In Mexico the Southwest and for many Mexican-American families, Christmas time means tamale-time.
They are eaten all year, but during the holiday season, which for Mexicans extends from the Feast of Our Lady of Guadalupe on Dec. 12 through Three Kings’ Day on Jan. 6, they are a culinary requirement, like Christmas cookies.
In Mexico, the most traditional tamales are made from pork or chunks of beef, though chicken (leg meat, preferably; the breast can be too dry) is also popular. In the southwestern state of Oaxaca, tamales are wrapped in plantain leaves and filled with chicken and onions flavored by mole negro, a sauce of poblano peppers, and chocolate. In Tabasco, on the Gulf Coast, they are filled with garfish.
Tamales are a tasty package of meats, cheeses, or vegetables in a corn-based shell all wrapped up in a corn husk and steamed.
Tamales have been eaten in the Americas for a long, long time. They originated in Mesoamerica and date back thousands of years. The portable food was eaten by Olmec and Toltec hunters, travelers and soldiers, and later by the Aztec and Maya. There’s evidence that the Inca of South America even ate tamales.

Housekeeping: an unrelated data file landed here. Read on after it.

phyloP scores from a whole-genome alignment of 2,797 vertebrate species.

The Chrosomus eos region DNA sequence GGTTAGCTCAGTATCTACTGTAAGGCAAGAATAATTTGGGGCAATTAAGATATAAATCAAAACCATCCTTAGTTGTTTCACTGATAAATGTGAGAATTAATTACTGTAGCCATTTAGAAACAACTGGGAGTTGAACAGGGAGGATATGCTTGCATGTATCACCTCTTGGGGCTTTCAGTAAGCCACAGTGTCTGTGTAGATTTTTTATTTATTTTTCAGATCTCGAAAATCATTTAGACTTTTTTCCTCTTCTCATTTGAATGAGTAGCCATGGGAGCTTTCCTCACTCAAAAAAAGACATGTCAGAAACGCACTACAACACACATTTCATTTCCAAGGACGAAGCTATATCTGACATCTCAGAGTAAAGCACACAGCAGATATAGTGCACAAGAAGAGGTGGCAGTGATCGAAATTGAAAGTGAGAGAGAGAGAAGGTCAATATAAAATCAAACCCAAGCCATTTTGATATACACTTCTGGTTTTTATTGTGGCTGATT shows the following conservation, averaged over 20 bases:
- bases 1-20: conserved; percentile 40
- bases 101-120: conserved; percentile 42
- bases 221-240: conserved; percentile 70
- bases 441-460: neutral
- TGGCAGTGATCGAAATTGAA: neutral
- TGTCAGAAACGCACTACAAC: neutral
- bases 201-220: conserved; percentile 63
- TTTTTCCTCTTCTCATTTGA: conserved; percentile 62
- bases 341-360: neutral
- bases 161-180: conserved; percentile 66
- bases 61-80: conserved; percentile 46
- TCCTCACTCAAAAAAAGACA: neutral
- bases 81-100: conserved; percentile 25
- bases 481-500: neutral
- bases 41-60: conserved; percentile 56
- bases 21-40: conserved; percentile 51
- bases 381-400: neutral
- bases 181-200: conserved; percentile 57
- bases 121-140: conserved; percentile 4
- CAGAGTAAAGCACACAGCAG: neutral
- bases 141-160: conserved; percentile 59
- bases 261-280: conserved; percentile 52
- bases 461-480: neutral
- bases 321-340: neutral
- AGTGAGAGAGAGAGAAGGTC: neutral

So why tamales at Christmas?
There are several theories about why this food has become so identifiable with the birth of Christ.
Corn was a very important crop in Mesoamerica, with people believing that people were created from corn. Tamales, because they were wrapped in corn husks, became part of ritual offerings. As a nod to those times, people prepare tamales for special occasions including baptisms, weddings, Dia Del Los Muertos, and, of course, Christmas.
Tamales can also be seen as a symbol of the Virgin Mary, carrying in her the baby Jesus or a mother carrying a future life, especially if the tamale contains an olive.
Making tamales is labor-intensive, so often many are made at once, and families and friends are invited over for a day – or more – of togetherness and tamales.
The Mazatlan Post
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